Fishing tips: After the rain in Moreton Bay

Published 1:00pm 9 February 2024

Fishing tips: After the rain in Moreton Bay
Words by Dr Dazza

Rain and its impacts are the big influence this month. There is plenty of discoloured water and that can present both opportunities and challenges.

For inshore anglers, there have been plenty of spotted and barred javelin fish throughout the western side of Moreton Bay which have been washed out of the upper reaches of rivers and creeks. These fish look similar to yellowfin bream but have a distinct square tail and often croak loudly on capture – hence their other common name of grunter bream. Both species are fine table fish but make sure if you keep one, you know which one it is. Spotted javelin fish have a legal size of 30cm but for barred javelin it is 40cm.

Spotted javelin are the more common of the two species and can be found in many locations in the Pumicestone Passage, the Caboolture River, southern bay islands and the Southport Broadwater. My preferred baits for them are yabbies, bloodworms or fresh prawns. Some really good quality barred javelin fish have also been nosing around the reefs at Redcliffe and Mud Island. They will take similar baits as spotted javelin fish, but are also partial to flesh baits such as pilchards.

Scarborough Reef and the other shallow reefs around Redcliffe will have some snapper and grass sweetlip as well as bream this time of year. Some nice fish have been caught. If you are using bait, always fish as light as possible, unweighted if you can, and float the bait around rather than anchor it to the seabed. Unfortunately, expect lots of fork-tailed catfish mixed in with them as well. They are hard to avoid after rain. Bream will be also distributed throughout most of their other usual haunts including the Pine River, Hays Inlet and Bribie Passage.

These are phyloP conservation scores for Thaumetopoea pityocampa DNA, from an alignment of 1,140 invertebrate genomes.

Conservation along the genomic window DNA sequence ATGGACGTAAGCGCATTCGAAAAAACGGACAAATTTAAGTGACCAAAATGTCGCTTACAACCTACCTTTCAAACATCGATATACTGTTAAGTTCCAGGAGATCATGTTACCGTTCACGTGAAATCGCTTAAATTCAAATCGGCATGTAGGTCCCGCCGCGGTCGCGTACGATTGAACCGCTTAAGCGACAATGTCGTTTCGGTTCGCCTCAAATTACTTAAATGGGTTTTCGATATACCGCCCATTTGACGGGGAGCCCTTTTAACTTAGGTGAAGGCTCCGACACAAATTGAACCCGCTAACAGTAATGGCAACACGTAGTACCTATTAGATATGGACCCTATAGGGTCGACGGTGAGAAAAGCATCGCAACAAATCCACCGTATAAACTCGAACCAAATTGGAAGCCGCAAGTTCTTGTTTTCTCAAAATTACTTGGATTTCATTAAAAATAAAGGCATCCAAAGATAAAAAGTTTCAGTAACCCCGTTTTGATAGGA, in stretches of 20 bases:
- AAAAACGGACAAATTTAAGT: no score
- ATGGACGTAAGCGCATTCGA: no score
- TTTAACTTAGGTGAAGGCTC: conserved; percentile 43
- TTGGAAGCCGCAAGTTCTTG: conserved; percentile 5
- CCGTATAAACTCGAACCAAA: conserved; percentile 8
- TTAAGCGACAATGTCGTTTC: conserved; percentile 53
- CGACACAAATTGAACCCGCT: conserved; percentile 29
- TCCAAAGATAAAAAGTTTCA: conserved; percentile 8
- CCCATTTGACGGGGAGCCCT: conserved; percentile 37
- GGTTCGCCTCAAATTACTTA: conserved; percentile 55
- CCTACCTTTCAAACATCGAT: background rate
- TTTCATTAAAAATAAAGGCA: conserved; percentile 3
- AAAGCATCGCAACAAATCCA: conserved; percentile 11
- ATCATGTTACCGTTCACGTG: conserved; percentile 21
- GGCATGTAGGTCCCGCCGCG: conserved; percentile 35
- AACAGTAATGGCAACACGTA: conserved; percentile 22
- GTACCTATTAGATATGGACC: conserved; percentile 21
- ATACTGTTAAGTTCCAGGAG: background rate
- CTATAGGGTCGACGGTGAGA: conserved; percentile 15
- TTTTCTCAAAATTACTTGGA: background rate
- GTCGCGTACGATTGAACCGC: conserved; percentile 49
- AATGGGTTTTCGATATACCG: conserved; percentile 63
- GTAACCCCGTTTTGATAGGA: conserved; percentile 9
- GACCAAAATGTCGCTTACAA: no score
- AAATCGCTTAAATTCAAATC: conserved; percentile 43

Meandering muddies

Mud crabs will be active after the recent rain, so expect some good catches in the rivers and creeks. The rain has also flushed the banana prawns downstream and the Pine River will be great spot to target them with cast nets. They will also be moving around in Bramble and Deception Bays. Rainfall is critical for the banana prawn lifecycle and the timing and volume of rain not only influences this year’s crop but the one next year. Juvenile banana prawns grow over winter, spring, and early summer. In response to rainfall and river flows, they commence to move out of upstream mangrove areas in rivers and creeks and start to make their way into Moreton Bay where they become the focus of the cast net fishery.

The beaches of Moreton Island are less affected by the rain and the area from Comboyuro Point to Yellow Patch will yield good catches of swallowtail dart, sand whiting and some chopper tailor. The best bait for swallowtail dart is the humble yabby, while worms such as bloodworms and surf worms should provide some sand whiting.

Swallowtail dart is mostly a daytime proposition in this area, while you will get the best catches of whiting in the afternoon or at night. I have always preferred the early part of the rising tide along the Moreton Island beaches although beach conditions will always dictate when and exactly where they are.

On the rising tide, sand whiting are often very close to the shore and many anglers cast out too far and miss the fish. Sand whiting will also be on the western beaches of Moreton Island. While the main run of tailor in our waters are the cooler months, the northern beaches of Moreton Island are among the locations where you can get a run of ‘Christmas choppers’. Pilchards have always been a favoured bait for this run of fish. There have also been a few tailor around the Redcliffe Peninsula as well. Tailor are a fast-growing species, reaching about 27cm (fork length) in their first year with most fish caught under four years of age.

Offshore catches

Access to offshore areas can be hit and miss weather wise, but when you can get out, offshore anglers can expect a few more tropical bottom dwellers mixed in snapper, pearl perch and teraglin. This can include species such as hussar, and even the very occasional red throat emperor.

For those chasing pelagic species, spotted mackerel should be particularly active and working the current lines in open water. Lures are a good option for those wanting to chase them and other pelagics. The Fish Aggregating Devices (FADs) are also a great option for anglers with a big enough boat and dolphin fish are the expected catch on unweighted pilchard pieces or trolled lures.

Daryl McPhee is an associate professor of environmental science at Bond University


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